The meanings of gender and the home space for recipients of palliative care, and some implications for social workers in the field
Hughes, Catherine; Gremillion, Helen
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Citation:Hughes, C. R., and Gremillion, H. (2014). The meanings of gender and the home space for recipients of palliative care, and some implications for social workers in the field. Social Dialogue, 3(8), pp.30-32.
Permanent link to Research Bank record:https://hdl.handle.net/10652/3156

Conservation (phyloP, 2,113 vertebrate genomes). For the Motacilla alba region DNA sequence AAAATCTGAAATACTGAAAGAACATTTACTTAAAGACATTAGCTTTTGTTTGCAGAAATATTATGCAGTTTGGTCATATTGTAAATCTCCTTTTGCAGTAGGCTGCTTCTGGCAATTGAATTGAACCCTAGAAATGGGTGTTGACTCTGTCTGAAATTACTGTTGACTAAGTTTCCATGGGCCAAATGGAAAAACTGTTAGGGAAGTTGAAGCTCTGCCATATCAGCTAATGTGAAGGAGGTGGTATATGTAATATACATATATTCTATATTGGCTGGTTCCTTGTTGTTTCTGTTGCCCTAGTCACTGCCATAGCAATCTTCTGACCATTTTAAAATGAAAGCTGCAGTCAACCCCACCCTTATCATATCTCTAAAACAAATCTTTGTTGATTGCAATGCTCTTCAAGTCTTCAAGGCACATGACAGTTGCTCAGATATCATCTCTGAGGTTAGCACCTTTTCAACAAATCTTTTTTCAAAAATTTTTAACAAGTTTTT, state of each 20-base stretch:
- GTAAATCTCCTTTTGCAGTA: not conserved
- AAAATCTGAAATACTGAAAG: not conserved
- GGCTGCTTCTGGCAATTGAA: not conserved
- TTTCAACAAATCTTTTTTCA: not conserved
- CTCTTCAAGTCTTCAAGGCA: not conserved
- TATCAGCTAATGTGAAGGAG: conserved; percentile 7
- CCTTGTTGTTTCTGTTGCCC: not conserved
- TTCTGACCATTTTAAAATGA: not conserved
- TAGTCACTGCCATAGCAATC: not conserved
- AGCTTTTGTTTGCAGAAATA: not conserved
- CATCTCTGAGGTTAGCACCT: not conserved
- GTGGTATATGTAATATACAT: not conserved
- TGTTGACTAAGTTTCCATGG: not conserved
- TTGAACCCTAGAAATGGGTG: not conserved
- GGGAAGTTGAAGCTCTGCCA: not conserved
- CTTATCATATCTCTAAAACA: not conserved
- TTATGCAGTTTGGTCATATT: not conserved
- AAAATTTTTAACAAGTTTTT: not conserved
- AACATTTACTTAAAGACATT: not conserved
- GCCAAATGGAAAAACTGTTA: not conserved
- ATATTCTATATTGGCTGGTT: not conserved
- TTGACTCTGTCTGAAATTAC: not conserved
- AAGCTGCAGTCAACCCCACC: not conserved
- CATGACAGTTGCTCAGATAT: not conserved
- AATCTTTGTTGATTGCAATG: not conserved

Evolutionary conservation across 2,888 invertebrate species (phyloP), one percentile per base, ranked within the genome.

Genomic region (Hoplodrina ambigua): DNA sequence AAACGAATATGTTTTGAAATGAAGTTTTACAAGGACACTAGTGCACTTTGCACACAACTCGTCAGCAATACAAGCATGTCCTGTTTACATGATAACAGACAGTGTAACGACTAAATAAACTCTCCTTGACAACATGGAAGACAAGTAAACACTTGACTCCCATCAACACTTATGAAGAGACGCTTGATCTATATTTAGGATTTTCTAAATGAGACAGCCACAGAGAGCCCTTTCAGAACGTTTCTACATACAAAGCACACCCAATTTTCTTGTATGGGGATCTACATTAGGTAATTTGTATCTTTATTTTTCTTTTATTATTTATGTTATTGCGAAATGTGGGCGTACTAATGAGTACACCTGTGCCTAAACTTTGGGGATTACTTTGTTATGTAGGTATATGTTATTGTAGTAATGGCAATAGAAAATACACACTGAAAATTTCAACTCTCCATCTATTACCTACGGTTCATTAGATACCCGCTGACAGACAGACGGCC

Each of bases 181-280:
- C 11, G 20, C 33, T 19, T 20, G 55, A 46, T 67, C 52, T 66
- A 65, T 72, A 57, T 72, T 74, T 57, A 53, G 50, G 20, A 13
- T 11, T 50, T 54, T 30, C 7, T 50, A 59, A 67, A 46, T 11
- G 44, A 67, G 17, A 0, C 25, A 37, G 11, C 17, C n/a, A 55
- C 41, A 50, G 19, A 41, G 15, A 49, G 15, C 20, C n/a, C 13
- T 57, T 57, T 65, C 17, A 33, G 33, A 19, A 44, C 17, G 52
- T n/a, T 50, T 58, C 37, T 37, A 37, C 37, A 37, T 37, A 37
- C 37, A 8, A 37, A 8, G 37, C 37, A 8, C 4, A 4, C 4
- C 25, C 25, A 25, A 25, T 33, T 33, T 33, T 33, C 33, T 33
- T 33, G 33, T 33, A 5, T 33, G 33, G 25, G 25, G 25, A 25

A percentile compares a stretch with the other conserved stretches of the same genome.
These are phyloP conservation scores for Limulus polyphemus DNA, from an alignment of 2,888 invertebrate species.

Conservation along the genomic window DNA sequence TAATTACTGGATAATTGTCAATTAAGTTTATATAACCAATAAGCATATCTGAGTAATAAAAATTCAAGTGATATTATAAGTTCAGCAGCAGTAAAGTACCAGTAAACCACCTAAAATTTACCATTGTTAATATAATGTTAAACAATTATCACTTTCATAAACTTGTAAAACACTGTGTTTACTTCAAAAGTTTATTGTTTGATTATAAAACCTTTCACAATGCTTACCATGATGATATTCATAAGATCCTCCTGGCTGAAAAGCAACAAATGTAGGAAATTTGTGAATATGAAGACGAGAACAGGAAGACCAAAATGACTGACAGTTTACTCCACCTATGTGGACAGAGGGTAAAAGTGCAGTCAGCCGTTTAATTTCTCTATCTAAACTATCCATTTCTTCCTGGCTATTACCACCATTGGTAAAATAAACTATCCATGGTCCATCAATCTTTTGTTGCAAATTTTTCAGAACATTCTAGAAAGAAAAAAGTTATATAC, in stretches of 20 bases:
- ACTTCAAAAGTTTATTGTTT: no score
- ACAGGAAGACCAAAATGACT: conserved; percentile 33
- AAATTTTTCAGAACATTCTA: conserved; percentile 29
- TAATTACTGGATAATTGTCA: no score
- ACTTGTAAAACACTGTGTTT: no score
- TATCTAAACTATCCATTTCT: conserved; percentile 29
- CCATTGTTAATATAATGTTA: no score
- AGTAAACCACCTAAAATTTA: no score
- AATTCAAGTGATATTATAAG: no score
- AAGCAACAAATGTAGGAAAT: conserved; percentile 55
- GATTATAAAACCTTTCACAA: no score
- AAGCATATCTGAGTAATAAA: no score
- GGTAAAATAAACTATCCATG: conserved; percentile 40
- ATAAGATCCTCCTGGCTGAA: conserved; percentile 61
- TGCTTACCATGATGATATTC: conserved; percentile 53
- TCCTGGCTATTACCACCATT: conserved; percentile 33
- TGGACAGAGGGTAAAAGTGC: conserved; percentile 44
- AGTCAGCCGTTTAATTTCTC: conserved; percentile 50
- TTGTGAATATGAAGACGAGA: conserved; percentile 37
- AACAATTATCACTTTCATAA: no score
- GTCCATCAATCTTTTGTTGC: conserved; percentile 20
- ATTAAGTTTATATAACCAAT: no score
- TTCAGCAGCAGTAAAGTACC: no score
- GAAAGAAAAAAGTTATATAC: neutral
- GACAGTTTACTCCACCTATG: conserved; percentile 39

This article explores the occupation of gendered spaces on the part of four men and four women journeying through palliative care. Drawing on ethnographic and interview data focussing on participants’ experiences with cancer, the authors analyse patients’ engagement with gendered concepts and activities surrounding either the home space, or intentional efforts to be away from the home space. Participants were followed from referral to a community palliative care team until the point of death. This article reports on one part of a larger ethnographic study by Hughes (2009) that examines the context and culture of palliative care, and the important role of social work for such care, from the perspectives of these eight terminally ill people and their extended family/whanau. All participant names cited are pseudonyms.